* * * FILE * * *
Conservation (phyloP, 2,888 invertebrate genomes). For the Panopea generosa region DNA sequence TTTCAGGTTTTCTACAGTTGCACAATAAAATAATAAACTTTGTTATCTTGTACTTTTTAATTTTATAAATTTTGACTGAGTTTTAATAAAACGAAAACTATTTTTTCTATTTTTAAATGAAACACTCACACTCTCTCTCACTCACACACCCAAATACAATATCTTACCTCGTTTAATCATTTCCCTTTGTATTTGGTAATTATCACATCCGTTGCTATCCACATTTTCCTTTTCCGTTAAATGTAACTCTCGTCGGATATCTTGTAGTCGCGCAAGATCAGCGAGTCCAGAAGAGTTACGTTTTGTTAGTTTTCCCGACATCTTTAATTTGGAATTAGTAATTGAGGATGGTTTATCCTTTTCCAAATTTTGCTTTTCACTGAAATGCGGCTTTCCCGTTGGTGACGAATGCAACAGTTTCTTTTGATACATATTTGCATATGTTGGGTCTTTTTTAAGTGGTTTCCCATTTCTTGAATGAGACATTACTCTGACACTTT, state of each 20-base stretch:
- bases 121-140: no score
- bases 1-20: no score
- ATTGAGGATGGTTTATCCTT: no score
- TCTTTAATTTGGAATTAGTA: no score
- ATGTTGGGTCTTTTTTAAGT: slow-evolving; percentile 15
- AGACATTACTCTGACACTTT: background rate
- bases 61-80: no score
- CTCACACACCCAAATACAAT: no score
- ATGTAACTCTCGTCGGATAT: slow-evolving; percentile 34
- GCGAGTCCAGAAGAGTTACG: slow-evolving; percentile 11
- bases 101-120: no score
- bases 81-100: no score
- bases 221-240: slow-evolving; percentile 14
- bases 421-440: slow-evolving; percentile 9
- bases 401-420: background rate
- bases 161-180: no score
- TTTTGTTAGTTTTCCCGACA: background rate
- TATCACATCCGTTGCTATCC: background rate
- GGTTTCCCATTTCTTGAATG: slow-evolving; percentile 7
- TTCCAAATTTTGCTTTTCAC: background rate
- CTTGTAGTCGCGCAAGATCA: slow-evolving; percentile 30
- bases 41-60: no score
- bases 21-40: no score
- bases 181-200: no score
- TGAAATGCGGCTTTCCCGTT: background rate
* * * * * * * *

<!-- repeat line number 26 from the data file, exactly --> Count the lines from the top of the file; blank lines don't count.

- TGAAATGCGGCTTTCCCGTT: background rate